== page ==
Published February 9th, 2015 at 4:19 PM
When Jon Slutsky’s dairy farm in Wellington, Colorado is fully staffed, it’s a moment to celebrate. A full roster of employees at Slutsky’s La Luna Dairy is rare these days.
“We’re doing really well with our employee base,” Slutsky said. “A year ago, we couldn’t say that. We were short.”
With the farm’s 1,500 cows waiting to be milked, Slutsky and his wife Susan Moore felt panicked, worried they didn’t have enough hands on deck to milk about 200 cows per hour.
“That’s what pays the bills for a place like this is milk sales,” Slutsky said. “We were short five milkers out of 11.”
The couple moved to Colorado’s Front Range from California to start the dairy decades ago, when Slutsky and Moore themselves milked the animals in an antique shed. But over the years, as the business has grown, La Luna’s workforce has become increasingly homogenous, made up of young Latino men, often from Mexico or Central America, who get their start on the farm attaching milking machines to udders.
America’s dairies rely on immigrant labor to milk cows and care for the herd. Many owners of the country’s largest dairies say that they’re unable to find employees. A comprehensive fix to the immigration system seems like a longshot in the new Congress, leaving some dairies struggling to keep up.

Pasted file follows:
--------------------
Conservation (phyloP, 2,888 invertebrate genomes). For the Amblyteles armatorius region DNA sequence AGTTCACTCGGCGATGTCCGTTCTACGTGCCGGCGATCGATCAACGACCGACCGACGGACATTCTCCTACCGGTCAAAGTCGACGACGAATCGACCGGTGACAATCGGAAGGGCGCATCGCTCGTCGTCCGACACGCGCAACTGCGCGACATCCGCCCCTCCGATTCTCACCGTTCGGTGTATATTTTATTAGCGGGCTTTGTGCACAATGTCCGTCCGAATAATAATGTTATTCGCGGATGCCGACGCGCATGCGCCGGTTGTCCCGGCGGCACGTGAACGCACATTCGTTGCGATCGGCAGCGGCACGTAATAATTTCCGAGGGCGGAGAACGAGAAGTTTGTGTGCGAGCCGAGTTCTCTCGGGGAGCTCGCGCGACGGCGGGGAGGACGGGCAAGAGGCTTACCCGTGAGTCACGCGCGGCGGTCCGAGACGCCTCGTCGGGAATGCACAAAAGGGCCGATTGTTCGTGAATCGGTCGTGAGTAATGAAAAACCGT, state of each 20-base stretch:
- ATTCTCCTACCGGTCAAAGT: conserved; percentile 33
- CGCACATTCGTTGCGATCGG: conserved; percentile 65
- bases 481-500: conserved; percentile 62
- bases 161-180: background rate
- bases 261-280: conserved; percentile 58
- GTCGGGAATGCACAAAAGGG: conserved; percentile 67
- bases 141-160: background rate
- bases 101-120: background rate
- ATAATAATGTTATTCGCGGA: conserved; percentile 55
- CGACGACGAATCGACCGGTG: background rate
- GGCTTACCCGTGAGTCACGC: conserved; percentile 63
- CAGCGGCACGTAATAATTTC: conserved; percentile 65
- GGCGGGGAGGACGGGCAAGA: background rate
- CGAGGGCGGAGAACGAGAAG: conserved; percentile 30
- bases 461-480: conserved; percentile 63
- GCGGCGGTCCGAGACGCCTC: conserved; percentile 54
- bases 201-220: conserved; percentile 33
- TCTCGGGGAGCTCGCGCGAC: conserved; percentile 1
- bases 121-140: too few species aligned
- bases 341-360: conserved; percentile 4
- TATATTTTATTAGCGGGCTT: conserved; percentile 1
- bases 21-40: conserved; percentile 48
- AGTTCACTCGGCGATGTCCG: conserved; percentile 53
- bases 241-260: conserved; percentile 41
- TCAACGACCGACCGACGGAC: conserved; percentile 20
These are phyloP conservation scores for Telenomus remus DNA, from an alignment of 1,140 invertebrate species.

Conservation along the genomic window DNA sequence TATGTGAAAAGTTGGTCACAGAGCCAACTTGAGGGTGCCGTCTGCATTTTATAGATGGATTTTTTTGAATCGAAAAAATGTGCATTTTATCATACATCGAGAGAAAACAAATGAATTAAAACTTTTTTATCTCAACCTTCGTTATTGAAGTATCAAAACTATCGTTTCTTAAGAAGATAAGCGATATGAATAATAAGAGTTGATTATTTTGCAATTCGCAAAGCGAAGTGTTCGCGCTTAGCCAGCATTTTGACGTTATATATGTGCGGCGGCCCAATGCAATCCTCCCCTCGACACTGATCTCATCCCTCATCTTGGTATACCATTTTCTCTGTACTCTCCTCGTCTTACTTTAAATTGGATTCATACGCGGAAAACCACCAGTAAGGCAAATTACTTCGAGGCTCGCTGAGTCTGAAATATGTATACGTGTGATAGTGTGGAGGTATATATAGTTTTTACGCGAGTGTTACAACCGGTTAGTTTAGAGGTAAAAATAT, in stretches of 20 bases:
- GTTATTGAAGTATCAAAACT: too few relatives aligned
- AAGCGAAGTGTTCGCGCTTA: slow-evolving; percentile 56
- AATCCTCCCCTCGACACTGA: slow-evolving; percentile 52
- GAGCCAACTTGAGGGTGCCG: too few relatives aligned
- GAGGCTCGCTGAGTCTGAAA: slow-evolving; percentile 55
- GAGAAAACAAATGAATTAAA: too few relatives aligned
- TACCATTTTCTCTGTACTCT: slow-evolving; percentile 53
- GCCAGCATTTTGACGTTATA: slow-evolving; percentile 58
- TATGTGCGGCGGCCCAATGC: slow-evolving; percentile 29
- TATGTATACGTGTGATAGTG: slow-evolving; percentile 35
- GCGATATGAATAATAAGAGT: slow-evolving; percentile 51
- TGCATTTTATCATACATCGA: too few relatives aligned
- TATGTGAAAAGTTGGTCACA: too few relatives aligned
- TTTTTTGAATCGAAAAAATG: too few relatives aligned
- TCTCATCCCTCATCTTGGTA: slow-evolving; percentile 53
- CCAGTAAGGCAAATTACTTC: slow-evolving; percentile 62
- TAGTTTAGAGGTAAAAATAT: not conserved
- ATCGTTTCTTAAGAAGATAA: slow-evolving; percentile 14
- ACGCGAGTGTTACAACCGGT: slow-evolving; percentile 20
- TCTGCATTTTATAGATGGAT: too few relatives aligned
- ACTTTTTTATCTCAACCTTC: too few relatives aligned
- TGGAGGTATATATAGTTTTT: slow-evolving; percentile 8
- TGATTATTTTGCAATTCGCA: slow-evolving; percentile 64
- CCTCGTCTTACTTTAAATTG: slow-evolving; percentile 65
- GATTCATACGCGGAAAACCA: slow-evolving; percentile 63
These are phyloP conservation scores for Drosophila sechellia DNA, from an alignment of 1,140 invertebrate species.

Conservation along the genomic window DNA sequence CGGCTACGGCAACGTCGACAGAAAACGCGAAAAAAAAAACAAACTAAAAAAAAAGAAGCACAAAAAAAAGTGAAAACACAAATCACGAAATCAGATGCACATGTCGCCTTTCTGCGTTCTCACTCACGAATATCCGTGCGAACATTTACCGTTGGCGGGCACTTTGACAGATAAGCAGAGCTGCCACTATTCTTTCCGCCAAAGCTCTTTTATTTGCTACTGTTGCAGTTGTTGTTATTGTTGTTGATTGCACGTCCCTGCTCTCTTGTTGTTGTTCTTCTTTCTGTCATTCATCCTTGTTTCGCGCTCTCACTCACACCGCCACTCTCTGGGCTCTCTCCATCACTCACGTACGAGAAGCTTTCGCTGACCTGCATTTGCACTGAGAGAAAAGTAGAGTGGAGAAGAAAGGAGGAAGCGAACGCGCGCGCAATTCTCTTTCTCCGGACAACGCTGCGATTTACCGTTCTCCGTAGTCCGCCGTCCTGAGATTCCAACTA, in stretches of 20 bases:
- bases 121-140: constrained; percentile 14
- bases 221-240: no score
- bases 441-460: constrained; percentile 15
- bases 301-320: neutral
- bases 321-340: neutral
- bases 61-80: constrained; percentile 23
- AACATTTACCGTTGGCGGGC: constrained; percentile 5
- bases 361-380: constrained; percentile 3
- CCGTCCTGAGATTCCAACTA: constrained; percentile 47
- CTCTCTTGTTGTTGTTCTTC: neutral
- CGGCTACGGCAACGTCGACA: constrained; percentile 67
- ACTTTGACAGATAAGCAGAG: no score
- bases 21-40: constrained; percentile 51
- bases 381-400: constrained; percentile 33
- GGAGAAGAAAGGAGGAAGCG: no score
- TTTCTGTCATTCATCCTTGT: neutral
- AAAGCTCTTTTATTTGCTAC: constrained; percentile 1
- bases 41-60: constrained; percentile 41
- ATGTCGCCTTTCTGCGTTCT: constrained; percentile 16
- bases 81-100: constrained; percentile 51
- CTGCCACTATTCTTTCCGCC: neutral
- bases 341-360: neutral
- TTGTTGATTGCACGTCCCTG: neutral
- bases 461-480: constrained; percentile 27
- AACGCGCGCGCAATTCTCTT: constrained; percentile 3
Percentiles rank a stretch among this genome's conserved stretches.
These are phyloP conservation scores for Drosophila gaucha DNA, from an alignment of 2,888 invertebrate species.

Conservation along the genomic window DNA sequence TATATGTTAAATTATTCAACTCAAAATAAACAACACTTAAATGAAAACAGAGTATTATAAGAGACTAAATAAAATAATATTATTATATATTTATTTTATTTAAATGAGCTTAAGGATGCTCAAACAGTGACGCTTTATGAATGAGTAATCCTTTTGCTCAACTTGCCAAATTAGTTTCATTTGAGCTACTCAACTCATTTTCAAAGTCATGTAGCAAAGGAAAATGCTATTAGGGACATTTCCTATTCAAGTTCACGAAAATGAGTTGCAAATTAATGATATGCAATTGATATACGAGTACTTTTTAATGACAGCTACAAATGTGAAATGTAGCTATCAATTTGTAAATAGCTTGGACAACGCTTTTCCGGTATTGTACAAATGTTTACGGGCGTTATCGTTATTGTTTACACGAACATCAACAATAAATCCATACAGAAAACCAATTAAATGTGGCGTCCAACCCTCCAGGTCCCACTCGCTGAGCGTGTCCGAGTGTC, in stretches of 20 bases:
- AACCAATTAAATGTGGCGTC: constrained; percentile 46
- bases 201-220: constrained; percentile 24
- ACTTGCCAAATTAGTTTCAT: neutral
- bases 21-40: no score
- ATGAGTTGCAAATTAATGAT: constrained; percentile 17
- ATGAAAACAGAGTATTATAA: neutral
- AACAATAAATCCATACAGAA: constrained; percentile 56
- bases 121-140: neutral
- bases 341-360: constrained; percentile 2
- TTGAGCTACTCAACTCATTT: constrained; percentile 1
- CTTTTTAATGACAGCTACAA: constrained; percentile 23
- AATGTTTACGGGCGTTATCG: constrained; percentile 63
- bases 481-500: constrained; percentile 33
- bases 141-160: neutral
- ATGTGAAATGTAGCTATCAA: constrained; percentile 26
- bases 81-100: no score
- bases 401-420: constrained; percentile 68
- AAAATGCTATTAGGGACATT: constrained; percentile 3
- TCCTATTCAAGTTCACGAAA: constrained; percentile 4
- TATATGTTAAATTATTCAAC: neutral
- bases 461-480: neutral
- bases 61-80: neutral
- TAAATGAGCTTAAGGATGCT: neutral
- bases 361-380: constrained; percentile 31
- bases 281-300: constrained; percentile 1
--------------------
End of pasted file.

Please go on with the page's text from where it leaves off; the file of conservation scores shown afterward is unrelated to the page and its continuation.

Finding workers to don coveralls, muck boots and endure the occasional splash of manure, or spritz of urine is not as simple as putting an ad in the newspaper. Unemployment in Colorado is hovering around 4 percent. An oil boom nearby has opened up well-paying jobs to laborers. Slutsky’s lost at least one manager to the oil fields. He’s tried hiring local folks, but they don’t last.
“We’ve had people come and try this job and just disappear after an hour — not like the smell or the work or it’s yucky,” Slutsky said. “It’s just not for everybody.”
Noa Román-Muñiz, a dairy specialist with Colorado State University extension, says La Luna is not the exception, but very much the rule when it comes to labor issues. A 2008 survey of dairy farm training programs found 85 percent of Colorado’s dairy workers were Mexican-born, Spanish-speaking men. A combination of cultural and economic factors bring those men to this type of work, Román-Muñiz says.
“I’ve heard from pretty much any dairy producer I work with, Anglos [caucasian workers] don’t last on the operation,” she said. “Someone from Mexico or Guatemala they see this as a good opportunity to help their families. To feed their families. It’s that simple.”
A lack of workers means owners have to scramble to keep farm operations up and running. Because dairy farm work is specialized, it’s hard to find capable replacements who don’t need months of training, Román-Muñiz says.
“They’re doing the jobs that no one else wants,” Román-Muñiz said. “So, in my opinion, they’re not taking jobs from anyone.”
For undocumented workers, keeping a dairy job can be tough. Dairies have been the subject of immigration raids and federal audits. A 2011 raid of a Fort Morgan, Colo., dairy found 89 percent of the staff were undocumented. Dairy owners are legally obligated to fire workers if they find out their papers are forged. Many farmers claim ignorance if and when their workers are found out to be in the country illegally.
Finding workers to don coveralls, muck boots and endure the occasional splash of manure, or spritz of urine is not as simple as putting an ad in the newspaper.